I looked at her straight on, I would never turn my head to the side. I just kept looking at her in the face. 

She looked at me at one point and she took her hand and put it on my face and moved my head to the side and saw the hair was gone. And I waited for her reaction.

And she said to me, “I can see your face.” And that’s all she said.

“Is there anything else you want to say about it?”

“No. I can see your face. Nice!”

And that was that.

So sometimes we anticipate the worst and it’s not going to be as bad as we think it’s going to be.

So that was a gift from my mother. When I step out and do something now I’m much more confident. I will do things like wear my gray hair proudly, wear it pulled back so people can see who I am. 

Who I am is a person who has had a number of opportunities. Some came more easily than others. I am a person who has benefited from the hard work and effort of folks who came before me in whatever ethnic group they were. I took advantage of everybody’s accomplishments. I didn’t just look at people who looked more like me to say I want to be like them. I looked at anybody who was doing something worthwhile. I made a decision that that was something that might work for me. And I decided to step out and try it. Now that’s a big, big challenge sometimes. 

The universe belongs to all of us. Things don’t just belong to white people, to women, to men, to African-Americans . I firmly believe that. I came to that belief because many years ago I was listening to jazz piano. The musician I had gone to watch many times, said that he was getting ready to take a trip. He was going to be gone and he didn’t know exactly when he was going to be back.

And I went up to him and said, “Wow, I hate to see you leave because I enjoy your playing so much.  Look, I’d like to know when you’re returning.”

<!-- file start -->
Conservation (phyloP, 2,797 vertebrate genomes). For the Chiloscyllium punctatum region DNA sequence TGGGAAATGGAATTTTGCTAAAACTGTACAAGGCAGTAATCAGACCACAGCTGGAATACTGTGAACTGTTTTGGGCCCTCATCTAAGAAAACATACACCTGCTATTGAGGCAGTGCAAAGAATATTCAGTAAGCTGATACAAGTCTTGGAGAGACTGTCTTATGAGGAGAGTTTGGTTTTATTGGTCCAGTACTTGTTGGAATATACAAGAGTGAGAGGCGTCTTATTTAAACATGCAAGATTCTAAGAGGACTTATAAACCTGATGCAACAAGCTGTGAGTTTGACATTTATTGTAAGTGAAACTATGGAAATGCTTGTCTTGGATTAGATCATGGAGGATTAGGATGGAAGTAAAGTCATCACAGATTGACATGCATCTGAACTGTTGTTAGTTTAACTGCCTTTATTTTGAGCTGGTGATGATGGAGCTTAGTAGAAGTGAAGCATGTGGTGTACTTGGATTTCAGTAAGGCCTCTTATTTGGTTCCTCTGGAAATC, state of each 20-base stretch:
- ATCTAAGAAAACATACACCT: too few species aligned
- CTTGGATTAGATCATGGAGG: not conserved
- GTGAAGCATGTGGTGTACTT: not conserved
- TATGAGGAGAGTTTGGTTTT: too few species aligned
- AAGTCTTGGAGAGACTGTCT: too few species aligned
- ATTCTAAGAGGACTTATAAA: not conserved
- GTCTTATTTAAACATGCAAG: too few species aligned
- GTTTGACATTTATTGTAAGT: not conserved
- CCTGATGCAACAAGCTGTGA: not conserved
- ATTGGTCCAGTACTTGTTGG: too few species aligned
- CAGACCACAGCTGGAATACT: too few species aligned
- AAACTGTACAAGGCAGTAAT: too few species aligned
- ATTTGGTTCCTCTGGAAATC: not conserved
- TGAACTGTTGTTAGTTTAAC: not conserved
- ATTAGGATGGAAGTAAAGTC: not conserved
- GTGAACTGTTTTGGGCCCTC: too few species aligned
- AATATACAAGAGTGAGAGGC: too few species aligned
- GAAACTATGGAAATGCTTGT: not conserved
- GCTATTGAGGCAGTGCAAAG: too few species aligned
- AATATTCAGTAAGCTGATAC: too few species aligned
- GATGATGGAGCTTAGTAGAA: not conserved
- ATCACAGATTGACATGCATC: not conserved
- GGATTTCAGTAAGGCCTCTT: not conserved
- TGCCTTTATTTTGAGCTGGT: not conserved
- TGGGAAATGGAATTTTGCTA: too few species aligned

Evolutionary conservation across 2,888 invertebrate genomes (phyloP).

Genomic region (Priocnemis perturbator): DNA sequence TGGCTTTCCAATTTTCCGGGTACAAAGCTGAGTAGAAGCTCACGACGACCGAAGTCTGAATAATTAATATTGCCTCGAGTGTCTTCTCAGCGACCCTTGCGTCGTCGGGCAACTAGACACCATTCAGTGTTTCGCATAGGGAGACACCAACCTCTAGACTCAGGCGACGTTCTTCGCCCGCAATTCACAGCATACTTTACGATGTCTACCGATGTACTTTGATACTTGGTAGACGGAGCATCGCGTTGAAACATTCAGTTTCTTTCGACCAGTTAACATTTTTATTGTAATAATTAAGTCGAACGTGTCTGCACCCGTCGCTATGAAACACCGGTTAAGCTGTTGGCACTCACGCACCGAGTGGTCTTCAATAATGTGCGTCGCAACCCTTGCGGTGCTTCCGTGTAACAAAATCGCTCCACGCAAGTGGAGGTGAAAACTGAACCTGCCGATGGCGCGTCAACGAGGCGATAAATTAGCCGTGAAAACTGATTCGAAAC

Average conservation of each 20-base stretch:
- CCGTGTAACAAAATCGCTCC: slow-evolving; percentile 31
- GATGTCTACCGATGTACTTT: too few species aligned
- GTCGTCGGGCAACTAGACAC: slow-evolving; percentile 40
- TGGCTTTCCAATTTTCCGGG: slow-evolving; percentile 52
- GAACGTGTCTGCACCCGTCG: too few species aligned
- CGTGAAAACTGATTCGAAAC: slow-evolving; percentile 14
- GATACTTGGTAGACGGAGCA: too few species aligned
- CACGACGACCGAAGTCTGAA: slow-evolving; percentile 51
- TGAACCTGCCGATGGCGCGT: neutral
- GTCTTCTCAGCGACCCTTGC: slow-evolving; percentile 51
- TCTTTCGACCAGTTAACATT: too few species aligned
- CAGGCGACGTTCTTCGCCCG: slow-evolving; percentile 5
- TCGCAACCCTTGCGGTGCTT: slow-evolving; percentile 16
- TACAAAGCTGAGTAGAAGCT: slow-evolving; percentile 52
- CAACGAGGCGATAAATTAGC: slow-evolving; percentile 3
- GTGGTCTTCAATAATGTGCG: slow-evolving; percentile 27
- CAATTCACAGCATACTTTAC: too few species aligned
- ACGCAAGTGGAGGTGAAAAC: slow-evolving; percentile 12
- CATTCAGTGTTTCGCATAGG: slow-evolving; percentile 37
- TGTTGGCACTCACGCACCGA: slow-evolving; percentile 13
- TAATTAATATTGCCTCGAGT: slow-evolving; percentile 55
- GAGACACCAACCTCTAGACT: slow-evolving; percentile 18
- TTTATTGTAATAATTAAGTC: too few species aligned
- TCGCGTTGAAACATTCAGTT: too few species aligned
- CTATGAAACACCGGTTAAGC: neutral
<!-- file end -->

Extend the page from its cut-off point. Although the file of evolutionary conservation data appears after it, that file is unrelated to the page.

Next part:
He says, “I’m not sure.”

“Why can’t you tell me when you’re coming back. Don’t you have a return ticket?” I asked him.

He says, “I believe that wherever you are, that’s your place. So when I travel I’m not traveling to a country or a city that is someone else’s city, I’m traveling to someplace that is now my city. It’s my place. And I leave it when I feel it’s time to leave.”

And I thought, that’s a wonderful way to look at life.

When I saw the opportunity to apply for this position at Santa Monica College, I decided I would make that position my position. When I looked at this position I thought there probably would be a lot of people competing to be the president of SMC, because that institution has a tremendous reputation. But I realized I had the skills, I am a woman of substance. I always saw the potential to do more than I was doing at that particular moment. And I claimed that job. This is my job. I told the search consultant that. And she said, “I think you would be great for this job.” And my response was, “I think you’re right.”

From that moment on, that job was mine, no other applicant had a chance.  If you really want something, just claim it, really in a deep and personal way. Make a commitment to make that thing that you aspire to achieve happen, and you’ll be surprise at the results you will have in your favor.